YOUNGSTOWN, Ohio (WKBN) – There is still little explanation why the Mahoning County Board of Developmental Disabilities board forced former superintendent Larry Duck to resign with a taxpayer funded severance package.
First News has been asking board members why so much tax money was spent on his paid suspension and the negotiated settlement.
But as 27 Investigates Reporter Amanda Smith explains, they have refused to provide records that we believe the public has a right to see under Ohio law.
27 Investigates is pushing for answers in a series of official requests to the MCBDD. The board is keeping the most important parts of Larry Duck’s personnel records secret and refusing to release documents that should be available to the public.
“There is no specific exemption in the law for personnel records,” said Mark Goodman, media law professor. “As a result, records relating to disciplinary matters and the like presumptively are open to the public.”
WKBN’s Feb. 21 letter resulted in MCBDD’s lawyer giving us an incomplete personnel file.
But after going through hundreds of pages, reporter 27 Investigates Amanda Smith found no complaint, no negative review and no allegation of wrongdoing.
The board and its attorney said Duck was suspended because they allege he revealed disclosed confidential information during a meeting. They also said an issue was investigated by the Ohio Ethics Commission.
But the records we were given never mention any of this.
When we requested those missing documents, MCBDD Attorney Chris Sammarone refused, and said “these types of records are not public.”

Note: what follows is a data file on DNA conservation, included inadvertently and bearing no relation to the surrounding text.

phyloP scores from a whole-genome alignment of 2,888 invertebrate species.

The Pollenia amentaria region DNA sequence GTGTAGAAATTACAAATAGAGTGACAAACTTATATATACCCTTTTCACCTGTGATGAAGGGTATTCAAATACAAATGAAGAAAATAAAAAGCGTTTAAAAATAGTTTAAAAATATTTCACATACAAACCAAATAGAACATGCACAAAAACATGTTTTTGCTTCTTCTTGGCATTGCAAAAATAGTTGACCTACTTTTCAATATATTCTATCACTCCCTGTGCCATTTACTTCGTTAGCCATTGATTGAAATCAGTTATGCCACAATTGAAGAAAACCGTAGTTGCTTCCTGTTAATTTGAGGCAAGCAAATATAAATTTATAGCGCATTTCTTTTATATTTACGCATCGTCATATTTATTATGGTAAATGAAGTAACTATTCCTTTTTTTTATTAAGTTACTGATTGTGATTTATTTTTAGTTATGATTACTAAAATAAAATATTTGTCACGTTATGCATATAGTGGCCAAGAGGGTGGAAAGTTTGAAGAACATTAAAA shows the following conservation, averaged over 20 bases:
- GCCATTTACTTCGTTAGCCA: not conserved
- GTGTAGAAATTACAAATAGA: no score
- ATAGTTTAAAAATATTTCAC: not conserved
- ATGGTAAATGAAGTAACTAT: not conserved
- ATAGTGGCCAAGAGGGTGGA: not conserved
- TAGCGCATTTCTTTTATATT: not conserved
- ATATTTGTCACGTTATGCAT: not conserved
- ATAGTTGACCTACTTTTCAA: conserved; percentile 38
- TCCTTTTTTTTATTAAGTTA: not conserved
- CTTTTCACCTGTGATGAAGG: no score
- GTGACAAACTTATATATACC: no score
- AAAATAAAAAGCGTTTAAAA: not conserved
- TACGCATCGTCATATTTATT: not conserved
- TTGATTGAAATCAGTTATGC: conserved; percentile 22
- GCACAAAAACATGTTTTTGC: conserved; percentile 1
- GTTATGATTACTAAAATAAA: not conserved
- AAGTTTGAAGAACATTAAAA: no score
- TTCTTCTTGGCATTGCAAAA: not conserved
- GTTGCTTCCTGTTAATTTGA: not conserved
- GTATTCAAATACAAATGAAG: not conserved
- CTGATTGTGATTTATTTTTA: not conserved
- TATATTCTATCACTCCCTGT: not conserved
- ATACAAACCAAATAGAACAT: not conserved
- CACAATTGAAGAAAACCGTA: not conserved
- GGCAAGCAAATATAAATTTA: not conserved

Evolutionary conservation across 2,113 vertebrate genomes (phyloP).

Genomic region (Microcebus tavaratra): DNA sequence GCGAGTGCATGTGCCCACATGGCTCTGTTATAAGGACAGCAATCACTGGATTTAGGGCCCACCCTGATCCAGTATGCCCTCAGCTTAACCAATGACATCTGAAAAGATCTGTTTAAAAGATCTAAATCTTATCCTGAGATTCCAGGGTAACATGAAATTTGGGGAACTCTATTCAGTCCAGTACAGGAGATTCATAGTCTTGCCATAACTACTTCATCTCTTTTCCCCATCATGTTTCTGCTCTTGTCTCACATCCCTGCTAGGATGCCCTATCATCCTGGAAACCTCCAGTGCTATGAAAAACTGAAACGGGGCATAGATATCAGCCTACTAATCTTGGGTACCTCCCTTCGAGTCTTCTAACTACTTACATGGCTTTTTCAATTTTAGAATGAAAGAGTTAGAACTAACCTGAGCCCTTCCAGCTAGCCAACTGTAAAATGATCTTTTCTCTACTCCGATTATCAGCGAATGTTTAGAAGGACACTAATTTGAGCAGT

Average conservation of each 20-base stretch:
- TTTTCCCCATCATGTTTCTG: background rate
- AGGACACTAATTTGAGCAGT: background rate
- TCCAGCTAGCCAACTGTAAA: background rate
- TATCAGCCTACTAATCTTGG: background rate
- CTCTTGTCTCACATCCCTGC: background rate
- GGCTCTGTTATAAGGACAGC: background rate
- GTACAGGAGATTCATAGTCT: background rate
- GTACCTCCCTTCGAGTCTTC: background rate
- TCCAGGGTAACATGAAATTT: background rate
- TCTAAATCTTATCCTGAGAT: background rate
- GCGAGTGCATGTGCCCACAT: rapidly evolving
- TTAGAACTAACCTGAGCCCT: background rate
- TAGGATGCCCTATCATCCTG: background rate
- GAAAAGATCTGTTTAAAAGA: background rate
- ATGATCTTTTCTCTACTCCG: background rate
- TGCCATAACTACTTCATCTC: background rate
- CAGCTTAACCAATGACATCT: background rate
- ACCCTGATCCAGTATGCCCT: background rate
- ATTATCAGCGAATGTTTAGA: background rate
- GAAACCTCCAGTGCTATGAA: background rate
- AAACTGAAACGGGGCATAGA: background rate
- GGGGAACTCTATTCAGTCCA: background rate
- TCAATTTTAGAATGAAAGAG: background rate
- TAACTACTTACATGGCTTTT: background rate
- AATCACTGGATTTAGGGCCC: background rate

“The Board of Developmental Disabilities is wrongfully hiding information from the public. WKBN will fight for the everyone’s right to know why the board spent nearly $200,000 to part ways with just one employee,” said WKBN general manager Dave Coy.
WKBN asked our legal counsel to get involved on Feb. 27.
The board brought in a new attorney, Eugene Nevada, who said the files are “law enforcement investigatory records” because they were sent to the Ethics Commission.
“If an agency is explicitly exempted from the coverage of the law, that doesn’t mean the records created by that agency and held by another government agency are,” Goodman said.
The ethics commission already said it finished investigating and found no wrongdoing. If the board doesn’t release the information, the next step could involve litigation.
WKBN will keep you updated on the process as we keep pushing for answers.
View 27 Investigates’ public records requests (and subsequent denials) here.
If you want to write Mahoning County Board of Developmental Disabilities about this issue, they can be reached at at 4791 Woodridge Drive Austintown, OH 44515.